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Crusade (Soundtrack) by Evan H. Chen

Tracksounds Rating = 2/10

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Composed by Evan H. Chen
Performed by Evan H. Chen and Way M. Spurr-Chen
Released by Sonic Images November 1999

Track Title Time Rating Different Isn't Always Better
by Christopher Coleman

What a wild ride Evan H. Chen’s music for the television mini-series, Crusade, is.  The first and last tracks are the most traditional…and it is a stretch to say that.  The rest of the score might be summed up by saying that it is really out there.  A baptism of electronic rhythms and synths await the listener, so take heed.  One might not anticipate such music for another space epic, but as an offshoot of the Babylon 5 series, one shouldn’t be too surprised at its unique approach.  Christopher Franke, composer of the sibling-series, Babylon 5, was bypassed in order to bring a fresh approach to the musical component of the new series.  Evan H. Chen, a classically instructed pianist from Shanghai, certainly brings a unique sound to the digital canvas.  At least on the surface of the music, there is little to reflect that “classical” training he received.  Chen was given full license to experiment.  The end result is, to say the least, different.   Unfortunately, different does always equal listenable. 

Of all the tracks the first and last are the most enjoyable, as they are the closest things to  distinguishable themes.  The Main Title, like the rest of the tracks, seems to be built layer upon layer of synthesized instruments, drum machines, and sound effects.  This track has somewhat of a nice rhythm, but the actual theme is not easily discerned unless one listens to it at least two times.   The music builds and builds but then ends very abruptly. The Main Title  earns the highest rating of the CD with 3 stars (***). Rather than a heroic atmosphere being established though the theme, one of other-worldly-schizophrenia is constructed instead.

Hyperspace, track 2, seems to tip its hat to Alexander Courage’s theme for Star Trek in the first couple of notes.  Intentional or not, I say, “Nice touch!”  However from there it falls into the dark regions of electronic pulses, sizzles, and warped instrumentation.  At times there seems be some sort of chanting in the background.  If there were sound in space, I suppose this is what most people would think they might hear.  At about two minutes things change with a little more cohesion as established by more electronic rhythms.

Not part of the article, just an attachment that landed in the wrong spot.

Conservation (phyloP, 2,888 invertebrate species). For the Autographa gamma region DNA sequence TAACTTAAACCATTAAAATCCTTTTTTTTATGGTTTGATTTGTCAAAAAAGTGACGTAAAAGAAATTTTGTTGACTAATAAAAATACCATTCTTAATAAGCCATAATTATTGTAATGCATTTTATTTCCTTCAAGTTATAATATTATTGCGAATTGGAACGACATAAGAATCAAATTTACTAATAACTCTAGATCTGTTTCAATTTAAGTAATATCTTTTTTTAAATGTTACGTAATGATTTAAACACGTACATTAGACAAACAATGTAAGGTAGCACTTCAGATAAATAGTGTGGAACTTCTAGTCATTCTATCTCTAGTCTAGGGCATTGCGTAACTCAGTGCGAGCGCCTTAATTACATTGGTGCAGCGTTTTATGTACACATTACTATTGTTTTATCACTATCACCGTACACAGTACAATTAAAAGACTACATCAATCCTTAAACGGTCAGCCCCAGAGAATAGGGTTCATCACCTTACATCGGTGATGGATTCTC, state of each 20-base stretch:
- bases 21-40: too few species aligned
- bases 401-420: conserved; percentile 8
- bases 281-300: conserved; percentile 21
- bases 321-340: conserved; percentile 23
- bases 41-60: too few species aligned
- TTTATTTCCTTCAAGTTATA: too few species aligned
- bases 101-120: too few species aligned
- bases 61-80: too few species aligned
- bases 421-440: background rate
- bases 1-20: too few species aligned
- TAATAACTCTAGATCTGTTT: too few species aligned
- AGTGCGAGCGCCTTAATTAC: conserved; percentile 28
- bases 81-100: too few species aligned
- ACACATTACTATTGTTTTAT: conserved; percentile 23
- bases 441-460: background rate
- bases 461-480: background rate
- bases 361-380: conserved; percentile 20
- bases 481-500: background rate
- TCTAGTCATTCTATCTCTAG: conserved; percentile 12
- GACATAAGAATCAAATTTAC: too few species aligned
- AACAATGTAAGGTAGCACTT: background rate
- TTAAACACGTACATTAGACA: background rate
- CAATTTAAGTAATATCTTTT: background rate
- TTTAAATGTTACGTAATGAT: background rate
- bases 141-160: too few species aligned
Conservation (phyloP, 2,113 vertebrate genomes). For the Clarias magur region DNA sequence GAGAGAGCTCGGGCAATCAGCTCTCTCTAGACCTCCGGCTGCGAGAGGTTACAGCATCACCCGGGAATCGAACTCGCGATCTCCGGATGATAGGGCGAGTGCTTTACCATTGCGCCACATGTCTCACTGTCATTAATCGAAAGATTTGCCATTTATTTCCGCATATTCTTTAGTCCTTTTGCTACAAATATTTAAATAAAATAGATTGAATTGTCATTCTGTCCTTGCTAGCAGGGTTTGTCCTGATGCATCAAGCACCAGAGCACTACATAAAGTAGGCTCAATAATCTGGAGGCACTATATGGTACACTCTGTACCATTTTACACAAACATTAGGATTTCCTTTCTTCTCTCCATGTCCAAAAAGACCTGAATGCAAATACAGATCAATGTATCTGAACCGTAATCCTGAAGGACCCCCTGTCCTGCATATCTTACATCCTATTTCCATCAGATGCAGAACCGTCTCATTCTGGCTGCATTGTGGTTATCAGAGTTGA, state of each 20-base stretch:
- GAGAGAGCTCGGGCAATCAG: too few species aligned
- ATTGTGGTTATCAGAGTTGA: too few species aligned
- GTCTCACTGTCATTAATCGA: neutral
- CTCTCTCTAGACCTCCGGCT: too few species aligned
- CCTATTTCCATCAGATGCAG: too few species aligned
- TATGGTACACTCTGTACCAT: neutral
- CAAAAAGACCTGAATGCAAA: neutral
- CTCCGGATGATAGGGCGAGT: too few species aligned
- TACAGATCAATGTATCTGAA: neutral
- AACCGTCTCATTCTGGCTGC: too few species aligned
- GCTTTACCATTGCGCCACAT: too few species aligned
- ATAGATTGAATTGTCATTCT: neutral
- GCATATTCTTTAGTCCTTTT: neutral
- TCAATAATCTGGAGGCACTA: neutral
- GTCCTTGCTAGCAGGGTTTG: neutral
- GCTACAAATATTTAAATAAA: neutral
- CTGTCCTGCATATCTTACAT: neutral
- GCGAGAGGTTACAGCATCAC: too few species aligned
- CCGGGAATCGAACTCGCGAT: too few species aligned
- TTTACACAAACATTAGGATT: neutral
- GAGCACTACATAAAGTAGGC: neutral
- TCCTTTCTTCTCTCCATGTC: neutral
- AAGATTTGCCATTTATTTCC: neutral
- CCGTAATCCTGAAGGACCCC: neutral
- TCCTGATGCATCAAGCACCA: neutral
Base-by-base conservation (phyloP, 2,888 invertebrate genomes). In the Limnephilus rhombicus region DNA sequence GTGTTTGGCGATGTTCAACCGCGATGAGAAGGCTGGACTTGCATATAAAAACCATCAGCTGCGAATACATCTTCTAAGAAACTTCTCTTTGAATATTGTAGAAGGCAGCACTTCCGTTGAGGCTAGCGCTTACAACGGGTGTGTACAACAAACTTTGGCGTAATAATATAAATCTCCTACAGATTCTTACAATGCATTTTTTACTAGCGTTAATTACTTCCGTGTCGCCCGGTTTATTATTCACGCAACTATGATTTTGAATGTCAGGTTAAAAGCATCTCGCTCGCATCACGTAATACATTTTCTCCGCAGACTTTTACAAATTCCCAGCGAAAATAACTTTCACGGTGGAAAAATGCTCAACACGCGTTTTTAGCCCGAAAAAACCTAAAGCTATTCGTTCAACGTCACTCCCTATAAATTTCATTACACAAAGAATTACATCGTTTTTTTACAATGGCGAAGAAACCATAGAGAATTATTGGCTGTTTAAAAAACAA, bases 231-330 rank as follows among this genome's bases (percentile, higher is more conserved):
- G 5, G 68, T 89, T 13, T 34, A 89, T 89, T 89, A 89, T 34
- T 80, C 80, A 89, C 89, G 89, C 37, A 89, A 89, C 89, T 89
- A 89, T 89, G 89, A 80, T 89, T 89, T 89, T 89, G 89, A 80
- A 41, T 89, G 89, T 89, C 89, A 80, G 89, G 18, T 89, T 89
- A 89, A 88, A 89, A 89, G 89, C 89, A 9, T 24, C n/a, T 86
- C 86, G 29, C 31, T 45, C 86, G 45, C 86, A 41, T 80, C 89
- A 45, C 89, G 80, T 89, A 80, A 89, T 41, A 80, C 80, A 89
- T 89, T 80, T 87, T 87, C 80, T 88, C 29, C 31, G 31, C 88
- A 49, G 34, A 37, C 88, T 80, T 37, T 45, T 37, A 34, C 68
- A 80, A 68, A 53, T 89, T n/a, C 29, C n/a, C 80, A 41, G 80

Future Pleasure, track 3, certainly reminds one of Serra’s work for The Fifth Element.  This is a rather aggressive rhythm with tons of electronic clicks, crashes, and diddies- sort of like Pee Wee’s Playhouse goes to Warp 9. 

One of the more identifiable tracks comes in track 4, Elizabeth.  A simple piano comprises the majority of this piece, with synths fading in and out from time to time.   As the track progresses, the flute returns.  This track would qualify as the subtlest.

This is a difficult score to rate.  While immensely different and creative, most of the tracks are  not  easy to listen to.  There is little in the human experience that score reflects- maybe such music will reflect the human experience in centuries to come.  As techno, not to mention chaotic, as our society is and is becoming, only a small selection would find this sort of music easy to identify with.  The score for Crusade was a huge opportunity for Chen and hopefully will open further doors for him to demonstrate his talent.  He may have even more to offer in a more traditional setting.   The producers decided to roll the dice on this one.  For continuity's sake, going with Christopher Franke might not have been such a bad idea; afterall, the Jerry Goldsmith-Star Trek relationship has seemed to work.

1 Main Title 1:30 ***
2 Hyperspace 5:46 *
3 Future Pleasure 2:46 *
4 Elizabeth 3:39 **
5 Galen's Wrath 4:42 *
6 Sorrow 6:57 none
7 Shanghai Tan 2:58 *
8 Patterns of Soul 6:41 none
9 Alwyn's Story 6:13 none
10 Mars Dome 5:03 none
11 Battlestation 3:15 none
12 Rainbow 2:22 none
13 Visitors 6:24 *
14 Invasion 5:37 *
15 My Way 3:09 *
16 End Credits 0:36 **
  Total Playing Time 68:08    



Film Continuity 2  
Themes/ Composition 1  
Originality 5  
CD Length 5  
Track Order 5  
Performance 1  
Final Score 2  

Other reviews:

It's not unknown for a score to work brilliantly in its film or show, but fail miserably as a listening experience on album. The failure of Chen's music for Crusade, however, spans both realms. One of the reasons the scores for Crusade did not function was because Chen seems to disobey one of the very first rules of film/TV scoring: respecting the scene...Overall, this music is a disaster. It assisted in the sinking of the show, and the massive 68+ minutes of it here will tell you why. In and of itself, it simply is not interesting or functional music; compared to Franke's contribution, it's a total mess. FRISBEE

Christian Clemmensen - Filmtracks

Composer Evan H. Chen
Evan H. Chen

Crusade (Soundtrack) by Evan H. Chen
If the listening experience is divorced from the any relationship with the story, the music sounds like an avant-garde New Age piece that combines outer-space imaginations with Chinese accents and unusual sound effects (like babies laughing in "My Way").  It can be seen as a creative work of pure individual expression which defies conventional boundaries of music, which could be of interest to people who like the unorthodox.  It is just too bad it has nothing to do with the story for which it is named. *

Helen San - Cinemusic

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All artwork from Crusade is exclusive property of Sonic Images (c) 1999.  Its appearance is for imformational purposes only.


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